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Community Paramedicine Models for Referrals for Social Services

In addition to performing critical primary care functions, community paramedics often provide support to patients through care navigation and linkage to the social services sector. Because community paramedics are in the patient's home, they can ask questions or identify issues that are otherwise not visible to a provider in a clinic but which may have an impact on the patient's health and well-being. Community paramedics can be the eyes and ears of the healthcare system within a patient's home. In addition, for homebound or socially isolated people, community paramedics can be an important connection to the outside world.

Community paramedics can build relationships with other human and social services organizations in the community and develop detailed lists of contacts, referral options, and resources. Because of their deep understanding of the local social services landscape, community paramedics may be able to leverage their relationships with these organizations to help their clients secure services. They may also be able to provide support navigating eligibility requirements or applications for services, which can be particularly difficult for people with poor internet connectivity, low literacy skills, or limited English proficiency.

Depending on patient need and the availability of community services, community paramedics may be able to offer a variety of referrals to services, including:

  • Nutrition – Meals on Wheels, food pantries, Supplemental Nutrition Assistance Program (SNAP) applications
  • Phone/internet assistance
  • Substance use treatment or support groups
  • Medical or non-medical transportation
  • Older adult services – Area Agency on Aging, Alzheimer's support groups, senior centers
  • Legal services
  • Housing assistance
  • Healthcare coverage, such as applications for Medicaid

For more information about addressing social determinants of health in rural communities, please visit the Social Determinants of Health in Rural Communities Toolkit.

Examples of Referrals for Social Services from Rural Community Paramedicine Programs

  • Tri-County Health Care EMS in Wadena, Minnesota, provides home visits to patients at high risk of readmissions and works with clients who are frequent emergency medical service users. The program also receives referrals from providers who have identified patients needing additional support obtaining health resources. Every two weeks, program clients receive a visit from a multi-disciplinary team that includes a social worker, who is able to further tailor their care plan or make additional referrals as needed.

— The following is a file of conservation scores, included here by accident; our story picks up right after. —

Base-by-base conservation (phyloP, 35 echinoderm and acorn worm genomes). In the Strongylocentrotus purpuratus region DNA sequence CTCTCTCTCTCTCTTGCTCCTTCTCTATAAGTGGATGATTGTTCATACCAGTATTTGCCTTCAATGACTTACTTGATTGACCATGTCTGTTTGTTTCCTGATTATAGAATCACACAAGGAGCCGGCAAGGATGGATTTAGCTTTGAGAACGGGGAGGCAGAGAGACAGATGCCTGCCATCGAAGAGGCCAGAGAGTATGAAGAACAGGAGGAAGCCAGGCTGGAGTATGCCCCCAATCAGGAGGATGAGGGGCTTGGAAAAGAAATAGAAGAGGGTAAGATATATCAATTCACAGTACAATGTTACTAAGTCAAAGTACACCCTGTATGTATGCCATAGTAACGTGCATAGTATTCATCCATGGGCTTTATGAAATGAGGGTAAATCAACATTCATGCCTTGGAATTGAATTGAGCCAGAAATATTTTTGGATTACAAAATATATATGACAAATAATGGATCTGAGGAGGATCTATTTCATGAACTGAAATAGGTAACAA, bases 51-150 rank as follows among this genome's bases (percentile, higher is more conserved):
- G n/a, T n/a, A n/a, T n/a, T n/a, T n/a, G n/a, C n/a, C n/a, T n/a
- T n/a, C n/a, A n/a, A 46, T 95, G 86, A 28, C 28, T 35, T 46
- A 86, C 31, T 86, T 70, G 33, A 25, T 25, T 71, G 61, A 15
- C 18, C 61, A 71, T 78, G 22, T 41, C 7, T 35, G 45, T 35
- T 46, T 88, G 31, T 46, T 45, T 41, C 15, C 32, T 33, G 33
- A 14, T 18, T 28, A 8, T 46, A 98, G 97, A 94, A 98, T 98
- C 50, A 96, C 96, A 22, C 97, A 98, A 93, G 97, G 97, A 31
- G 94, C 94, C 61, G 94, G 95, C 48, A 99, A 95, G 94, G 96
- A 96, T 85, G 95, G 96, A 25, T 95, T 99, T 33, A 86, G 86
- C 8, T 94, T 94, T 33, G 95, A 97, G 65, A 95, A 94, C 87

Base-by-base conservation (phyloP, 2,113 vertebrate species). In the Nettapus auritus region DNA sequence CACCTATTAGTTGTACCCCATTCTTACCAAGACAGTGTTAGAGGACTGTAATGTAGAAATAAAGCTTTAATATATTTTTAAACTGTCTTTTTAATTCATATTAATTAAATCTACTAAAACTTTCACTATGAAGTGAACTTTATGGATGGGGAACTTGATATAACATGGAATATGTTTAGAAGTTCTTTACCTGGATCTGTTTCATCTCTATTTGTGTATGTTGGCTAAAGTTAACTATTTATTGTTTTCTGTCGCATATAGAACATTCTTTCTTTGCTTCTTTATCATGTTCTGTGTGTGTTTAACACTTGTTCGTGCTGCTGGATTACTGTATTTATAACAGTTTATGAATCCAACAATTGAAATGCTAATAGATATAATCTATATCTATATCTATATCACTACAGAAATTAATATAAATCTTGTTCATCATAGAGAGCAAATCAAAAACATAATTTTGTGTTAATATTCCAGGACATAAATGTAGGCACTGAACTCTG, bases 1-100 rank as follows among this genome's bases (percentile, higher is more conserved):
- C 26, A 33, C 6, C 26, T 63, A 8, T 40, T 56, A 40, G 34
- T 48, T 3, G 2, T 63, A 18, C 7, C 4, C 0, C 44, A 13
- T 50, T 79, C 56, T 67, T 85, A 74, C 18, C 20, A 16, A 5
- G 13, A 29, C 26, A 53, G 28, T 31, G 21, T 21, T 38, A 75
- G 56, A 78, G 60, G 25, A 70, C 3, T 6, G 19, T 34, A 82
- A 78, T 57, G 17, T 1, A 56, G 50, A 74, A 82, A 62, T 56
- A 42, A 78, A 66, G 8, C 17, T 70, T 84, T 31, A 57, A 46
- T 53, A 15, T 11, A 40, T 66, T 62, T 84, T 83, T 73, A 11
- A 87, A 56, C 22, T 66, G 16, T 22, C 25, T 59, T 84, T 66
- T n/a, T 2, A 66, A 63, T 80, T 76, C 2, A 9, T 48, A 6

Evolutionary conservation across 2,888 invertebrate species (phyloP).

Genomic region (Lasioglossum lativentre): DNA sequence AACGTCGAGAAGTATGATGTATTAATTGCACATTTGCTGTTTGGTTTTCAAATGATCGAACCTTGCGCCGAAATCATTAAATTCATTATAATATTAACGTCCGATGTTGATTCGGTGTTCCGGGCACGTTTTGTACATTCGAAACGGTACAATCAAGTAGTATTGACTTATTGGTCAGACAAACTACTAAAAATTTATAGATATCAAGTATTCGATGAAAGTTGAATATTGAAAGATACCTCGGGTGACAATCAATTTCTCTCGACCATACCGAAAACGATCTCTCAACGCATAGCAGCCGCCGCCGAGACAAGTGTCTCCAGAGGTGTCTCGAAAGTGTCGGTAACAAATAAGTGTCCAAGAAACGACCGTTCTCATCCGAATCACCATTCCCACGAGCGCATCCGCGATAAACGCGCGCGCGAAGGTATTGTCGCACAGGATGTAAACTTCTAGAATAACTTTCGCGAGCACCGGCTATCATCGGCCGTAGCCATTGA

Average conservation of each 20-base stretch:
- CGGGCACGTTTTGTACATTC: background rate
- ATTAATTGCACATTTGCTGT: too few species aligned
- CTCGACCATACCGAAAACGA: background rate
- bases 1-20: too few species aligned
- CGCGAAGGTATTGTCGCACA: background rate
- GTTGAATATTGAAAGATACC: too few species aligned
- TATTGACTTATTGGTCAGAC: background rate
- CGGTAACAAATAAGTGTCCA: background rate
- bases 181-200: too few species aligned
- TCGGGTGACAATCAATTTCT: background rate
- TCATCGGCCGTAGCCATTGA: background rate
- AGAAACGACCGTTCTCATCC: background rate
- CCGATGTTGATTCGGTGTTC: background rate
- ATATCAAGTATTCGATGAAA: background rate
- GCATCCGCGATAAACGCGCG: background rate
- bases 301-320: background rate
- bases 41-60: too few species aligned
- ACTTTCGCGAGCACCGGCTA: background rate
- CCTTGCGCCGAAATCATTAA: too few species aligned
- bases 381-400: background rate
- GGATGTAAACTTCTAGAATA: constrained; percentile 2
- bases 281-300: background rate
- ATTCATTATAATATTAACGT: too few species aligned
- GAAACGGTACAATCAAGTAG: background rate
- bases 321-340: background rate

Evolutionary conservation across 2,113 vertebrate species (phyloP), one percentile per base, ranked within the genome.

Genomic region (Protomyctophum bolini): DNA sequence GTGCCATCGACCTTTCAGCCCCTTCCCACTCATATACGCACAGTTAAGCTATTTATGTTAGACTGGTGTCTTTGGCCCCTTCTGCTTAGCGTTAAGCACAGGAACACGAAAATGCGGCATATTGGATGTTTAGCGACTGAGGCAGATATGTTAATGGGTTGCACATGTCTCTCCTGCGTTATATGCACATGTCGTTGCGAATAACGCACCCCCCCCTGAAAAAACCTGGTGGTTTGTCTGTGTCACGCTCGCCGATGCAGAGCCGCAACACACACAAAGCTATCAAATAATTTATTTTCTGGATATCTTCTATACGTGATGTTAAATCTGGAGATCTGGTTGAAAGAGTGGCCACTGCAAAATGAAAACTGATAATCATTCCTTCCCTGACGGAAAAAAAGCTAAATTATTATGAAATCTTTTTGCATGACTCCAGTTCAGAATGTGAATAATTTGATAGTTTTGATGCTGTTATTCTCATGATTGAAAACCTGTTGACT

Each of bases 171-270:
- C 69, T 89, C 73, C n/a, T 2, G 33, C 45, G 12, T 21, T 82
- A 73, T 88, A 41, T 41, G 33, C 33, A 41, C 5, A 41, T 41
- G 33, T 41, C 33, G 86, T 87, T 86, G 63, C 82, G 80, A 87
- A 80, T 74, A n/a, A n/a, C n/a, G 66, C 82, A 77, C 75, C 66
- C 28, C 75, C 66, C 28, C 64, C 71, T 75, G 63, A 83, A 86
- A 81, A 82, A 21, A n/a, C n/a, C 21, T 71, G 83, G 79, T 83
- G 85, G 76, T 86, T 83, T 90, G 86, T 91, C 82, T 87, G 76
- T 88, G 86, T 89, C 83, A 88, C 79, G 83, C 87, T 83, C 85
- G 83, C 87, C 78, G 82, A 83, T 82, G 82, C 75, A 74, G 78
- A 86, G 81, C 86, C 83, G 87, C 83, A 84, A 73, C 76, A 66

• The Flagler County Fire Rescue Community Paramedicine Program works with Access Flagler First, a community coordinating entity, to develop and update detailed lists of available resources in their community. These directories can be used to provide referrals to clients with human or social services needs. Partnerships with these organizations are strengthened through regular, quarterly meetings to share experiences, update one another on new programs or resources, and case-conference about shared clients.

Considerations for Implementation

Compared to urban areas, rural communities have a limited human or social services sector, though need is still often present for supports that help people live healthier and more productive lives. Community paramedics can be important advocates for their clients to access limited resources, making strong relationships with human and social services organizations very beneficial.

If possible, EMS agencies should participate in or convene meetings of key local stakeholders. Case conferencing and regular partner meetings can be particularly useful for linking individual patients to needed resources and identifying gaps in care.

In rural areas, faith-based organizations are often important stakeholders and provide many social and community services. Community paramedicine programs can partner with other non-traditional organizations that may facilitate access to resources for their patients.

Program Clearinghouse Examples

Resources to Learn More

Patient Health and Wellbeing Questionnaire
Document
An initial intake form listing a variety of social services needs related to mental health, social isolation, substance use, and ability to accomplish activities of daily living. Patients can select areas for which they need assistance and community paramedics can use the form for developing a case management plan. Form can be modified to reflect available services in the target community.
Organization(s): Cranberry Township EMS (CTEMS)